- Kill Your Darlings is the only think I'm interested in and of course, it wasn't mentioned. They should have opened it last spring, the way they originally intended.
Gravity is a big zero. There will be no Oscar interest there. It was pushed back twice.
- Hijacking is a Danish Somali pirate drama that would interest me more than the Tom Hanks, although I'm sure hanks will fare well.
Bill Condon's Wikileaks I'll be following whatever happens (much like I went to Social Network and ended up disappointed because I liked the script better).
The two BradPitt-Fassbender movies. You can't really go wrong with Ridley Scott or Steve McQueen.
Also The East (which I liked, very much so actually) was produced by Scott Free. And it reminded me of Tony Scott's untimely death. And that was a shame.
- What? No film of Sully Sullenberg landing in the Hudson River starring Tom Hanks as the grizzled near-retirement airline pilot?
I guess it's too soon.
- Who R26? Haven't been following local news thousands of km away.
- Kill Your Darlings hasn't opened yet? I'd forgotten about that one. Tbh, it doesn't seem like much.
- Has anyone here seen and enjoyed THE EAST?
Wondering if the title did them in. It was a pretty good movie.
- I saw The East. It was ok. Best part was Skarsgaard's ass.
- Tom Hanks is over.
- Good I hope a number of these either flop or underperform (hopefully the bad/mediocre ones only) and studios start spreading out the wealth over the year.
Every summer it seems there's at least a couple of solid movies aimed at adults. Did I miss them this summer or did they never come?
- [quote]Gravity is a big zero. There will be no Oscar interest there. It was pushed back twice.
I don't know about Oscars but are audiences going to want to watch Sandra floating in space waiting to die for nearly two hours?
- What about Foxcatcher ? The new Bennett Miller movie?
I guess it's not supposed to be a big box office contender. It's more aiming for the art-house, Oscar bait with another interesting role for Ruffalo, a dramatic role for Steve Carrell, and maybe more respectability for Tatum. I wish them well and hope they don't get lost in the crowd.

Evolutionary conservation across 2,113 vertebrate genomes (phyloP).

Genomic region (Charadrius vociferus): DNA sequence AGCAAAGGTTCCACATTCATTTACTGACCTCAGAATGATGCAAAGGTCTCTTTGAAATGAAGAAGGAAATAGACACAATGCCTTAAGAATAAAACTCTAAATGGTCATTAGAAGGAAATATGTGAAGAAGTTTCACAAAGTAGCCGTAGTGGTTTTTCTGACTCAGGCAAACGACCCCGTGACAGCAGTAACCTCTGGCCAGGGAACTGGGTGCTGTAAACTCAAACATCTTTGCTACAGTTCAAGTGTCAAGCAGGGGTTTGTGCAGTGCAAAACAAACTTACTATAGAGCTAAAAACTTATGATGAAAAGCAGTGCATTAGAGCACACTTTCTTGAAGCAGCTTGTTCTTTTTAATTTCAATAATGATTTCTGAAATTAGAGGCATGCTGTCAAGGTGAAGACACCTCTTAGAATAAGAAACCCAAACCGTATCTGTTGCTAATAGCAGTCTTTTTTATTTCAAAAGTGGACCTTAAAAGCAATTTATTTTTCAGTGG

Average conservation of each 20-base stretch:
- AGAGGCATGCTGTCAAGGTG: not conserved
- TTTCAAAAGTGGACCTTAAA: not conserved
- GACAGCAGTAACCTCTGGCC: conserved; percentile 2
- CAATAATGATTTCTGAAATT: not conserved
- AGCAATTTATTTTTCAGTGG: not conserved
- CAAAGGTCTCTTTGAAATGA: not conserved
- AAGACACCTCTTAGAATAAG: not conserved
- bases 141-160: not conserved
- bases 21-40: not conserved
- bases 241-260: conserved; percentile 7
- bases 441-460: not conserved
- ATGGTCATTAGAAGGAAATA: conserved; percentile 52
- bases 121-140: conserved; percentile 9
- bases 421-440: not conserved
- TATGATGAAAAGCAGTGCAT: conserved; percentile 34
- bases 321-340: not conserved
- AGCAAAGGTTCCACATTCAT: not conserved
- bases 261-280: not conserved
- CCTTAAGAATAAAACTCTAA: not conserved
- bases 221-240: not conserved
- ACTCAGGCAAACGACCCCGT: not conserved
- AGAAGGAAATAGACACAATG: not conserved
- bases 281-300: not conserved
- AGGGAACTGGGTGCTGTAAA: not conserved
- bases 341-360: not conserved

- Tom Hanks will never be over unless he is revealed to be peadophile. He's the male Julia Roberts (minus the looks, but he has a little more talent so it all balances out).
Ironically enough, the two together don't make hits.
- How about Thank You For Sharing, the lite sex addicts movie? How is that not mentioned? It's got Goop in it.
- It's hilarious that an industry that fools the public into thinking it is "creative" is so uncreative with their marketing, release dates, etc.
- [quote]lmfao @ the Timberlake movie mentioned among that lineup. That's going straight to Razzie baby.
Leave Justin alone! The movie hasn't been released yet, and don't be surprised if he gets nominated for an Oscar.
- I do not like Justin's face, I do not like Justin's nose, I do not find him attractive and have never, ever, ever understood his appeal or success.
- R8, traditionally, that doesn't hold true for the film industry, the idea being that the market expands to accommodate the product. Good films will always have an audience, as bad films won't. If the audience wants to see something, it will. If it doesn't, it won't.
None of the tent poles that died this summer were worthy of an audience.
- Bennett Miller is a terrible director.
- AMERICAN BEAUTY opened in September and went on to win Best Picture, just like ARGO.
This is nothing new.
But Hollywood executives are constantly new. They're also ignorant of history and have short memories, chasing fads like lemmings.
- Argo was a good movie, I don't think it being released in Oct made it so. Giant pieces of crap are released during award season. Although Argo was not the best movie I have seen, consider the fact that the Muppet movie was better reviewed than most of the shit that comes out nowadays.
- Hollywood is going through in 2013 what the music industry did in 2000 with Napster. People seem sot be choosing quality tv and indie films via alternative outlets lie Netflix and Hulu. So obviously clueless suits figure that the way to combat this is to produce "adult oscar bait" shite and to flood the cinemas with it post Venice/Telluride/Toronto. Too bad this model does *not* work anymore. People can see what they want whenever on whatever device they choose.
- R24, GRAVITY was only pushed back because the post=production work took long. Feedback from early screenings says that the film is very good.